Offshore wind procurement managers break the chains on low volume orders

Offshore wind continues to boom. Since 2003, more than 500 o¬ffshore wind turbines have been installed – 35 per cent of them in 2010 alone.

London Dedicated offshore power sites appear each month across the UK, France, Germany and many other European countries. This rate of growth, set to continue next year, forces the entire supply chain to re-think its strategy.

From survey specialists, burial and installation experts through to foundation fabrication, wind turbine construction and commissioning, the need to re-think how to handle a significant uplift in demand is evident. Why build a 2 MW power plant when you can put a 5 MW one on the same foundations? Why work in harsh conditions offshore on a 50 turbine array, when you can build a 100 turbine one?

The supply chain must facilitate growth through cost effective service that utilises economies of scale. A recent report released by Wind Energy Update identifies the key drivers in supply chain strategies of wind turbine OEMs. Perhaps the most significant finding is the need for larger component parts throughout the turbine; blades that are a minimum of 80 meters; bearings that are produced at a scale and quantity not before seen; and generators that employ direct drive technology as standard.

This increase in scale, together with the increase in production volume and the technical innovation in major CAPEX parts of an offshore wind project, reduces the margins for error. The European Wind Energy Association (EWEA) calculated that the global banking market invested over £2.6 billion this year in offshore wind. But for how long will that support continue without a robust supply chain?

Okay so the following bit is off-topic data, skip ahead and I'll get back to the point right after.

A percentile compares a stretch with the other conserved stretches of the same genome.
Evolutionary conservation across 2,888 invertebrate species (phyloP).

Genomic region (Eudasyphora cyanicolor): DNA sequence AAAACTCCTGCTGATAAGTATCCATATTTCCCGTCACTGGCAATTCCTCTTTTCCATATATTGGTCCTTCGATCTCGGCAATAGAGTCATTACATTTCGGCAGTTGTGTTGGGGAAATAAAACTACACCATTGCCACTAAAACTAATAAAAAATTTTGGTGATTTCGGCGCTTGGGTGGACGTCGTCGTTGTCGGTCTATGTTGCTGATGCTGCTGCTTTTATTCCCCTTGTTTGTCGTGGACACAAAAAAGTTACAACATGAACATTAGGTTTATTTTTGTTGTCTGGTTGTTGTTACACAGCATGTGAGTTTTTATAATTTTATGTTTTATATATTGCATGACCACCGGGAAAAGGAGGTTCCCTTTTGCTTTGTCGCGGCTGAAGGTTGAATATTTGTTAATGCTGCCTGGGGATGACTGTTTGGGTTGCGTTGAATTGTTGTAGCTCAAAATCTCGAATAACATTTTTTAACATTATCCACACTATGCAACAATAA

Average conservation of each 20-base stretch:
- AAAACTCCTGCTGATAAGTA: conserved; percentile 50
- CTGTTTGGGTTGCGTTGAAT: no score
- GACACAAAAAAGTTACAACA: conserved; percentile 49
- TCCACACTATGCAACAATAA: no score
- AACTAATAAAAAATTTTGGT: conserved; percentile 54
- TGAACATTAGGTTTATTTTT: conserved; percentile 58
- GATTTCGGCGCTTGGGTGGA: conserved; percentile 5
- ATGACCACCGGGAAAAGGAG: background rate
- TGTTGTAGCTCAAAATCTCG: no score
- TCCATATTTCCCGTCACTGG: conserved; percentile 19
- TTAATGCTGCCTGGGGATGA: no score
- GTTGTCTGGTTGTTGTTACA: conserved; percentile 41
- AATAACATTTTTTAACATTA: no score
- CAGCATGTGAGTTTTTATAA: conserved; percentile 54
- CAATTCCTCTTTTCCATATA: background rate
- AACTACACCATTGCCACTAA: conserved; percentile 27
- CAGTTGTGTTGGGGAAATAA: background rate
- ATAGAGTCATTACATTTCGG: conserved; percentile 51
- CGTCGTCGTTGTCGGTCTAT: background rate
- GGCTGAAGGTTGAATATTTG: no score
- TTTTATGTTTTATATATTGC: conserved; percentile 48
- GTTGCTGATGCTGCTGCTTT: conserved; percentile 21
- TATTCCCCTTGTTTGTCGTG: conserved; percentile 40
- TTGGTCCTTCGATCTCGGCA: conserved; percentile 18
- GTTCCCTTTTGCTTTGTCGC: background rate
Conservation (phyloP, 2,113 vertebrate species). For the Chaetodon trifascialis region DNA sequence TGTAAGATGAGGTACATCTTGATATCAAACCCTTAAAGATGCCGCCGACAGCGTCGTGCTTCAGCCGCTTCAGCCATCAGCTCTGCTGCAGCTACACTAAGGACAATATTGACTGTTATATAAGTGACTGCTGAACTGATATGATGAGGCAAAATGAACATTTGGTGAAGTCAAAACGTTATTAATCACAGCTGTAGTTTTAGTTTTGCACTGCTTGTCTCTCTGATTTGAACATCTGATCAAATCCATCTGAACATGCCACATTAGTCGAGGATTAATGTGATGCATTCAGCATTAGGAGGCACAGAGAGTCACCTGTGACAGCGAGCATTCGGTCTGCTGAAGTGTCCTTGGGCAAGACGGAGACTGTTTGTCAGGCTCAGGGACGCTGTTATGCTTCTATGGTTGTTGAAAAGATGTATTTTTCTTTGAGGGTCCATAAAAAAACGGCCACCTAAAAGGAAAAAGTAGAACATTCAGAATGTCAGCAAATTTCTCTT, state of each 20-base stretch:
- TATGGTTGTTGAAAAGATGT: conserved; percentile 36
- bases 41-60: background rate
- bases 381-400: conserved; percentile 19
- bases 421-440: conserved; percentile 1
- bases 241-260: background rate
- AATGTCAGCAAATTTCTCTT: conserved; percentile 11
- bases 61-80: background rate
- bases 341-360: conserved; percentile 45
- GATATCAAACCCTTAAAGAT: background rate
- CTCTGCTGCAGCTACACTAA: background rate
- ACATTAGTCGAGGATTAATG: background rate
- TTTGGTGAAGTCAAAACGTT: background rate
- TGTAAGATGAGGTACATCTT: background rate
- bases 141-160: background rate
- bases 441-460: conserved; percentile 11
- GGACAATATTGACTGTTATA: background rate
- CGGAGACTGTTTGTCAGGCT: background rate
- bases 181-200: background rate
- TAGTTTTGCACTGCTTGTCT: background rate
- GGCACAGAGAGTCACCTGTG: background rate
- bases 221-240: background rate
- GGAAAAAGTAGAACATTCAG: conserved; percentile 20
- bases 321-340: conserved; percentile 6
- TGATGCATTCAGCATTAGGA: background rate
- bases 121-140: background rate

To create stability and drive down costs, offshore wind farm procurement managers are keen to meet with key personnel along the supply chain and hammer out strategies to handle larger orders. A long term plan is vital to address not only the high volumes needed but to remain commercial in these tough economic times.

Key focus areas include procurement strategies of the developers; identification of established cost reduction techniques and technologies; and how to approach investment in the backdrop of economic uncertainty

Raul Manzanas, the director of offshore technical development at Acciona recently cited the development of infrastructure in offshore wind as a key area for quick wins.

Manzanas is part of an exclusive speaker faculty at the industry leading offshore wind supply chain conference held February 2012, in London. Manzanas is set to present findings on infrastructure development, before addressing the industry more broadly with associates from RWE Innogy, Eneco, RES Offshore, Siemens Wind Power, Vestas Offshore and many more.

For further information on the second year of this critically acclaimed industry pioneering event check out the conference website

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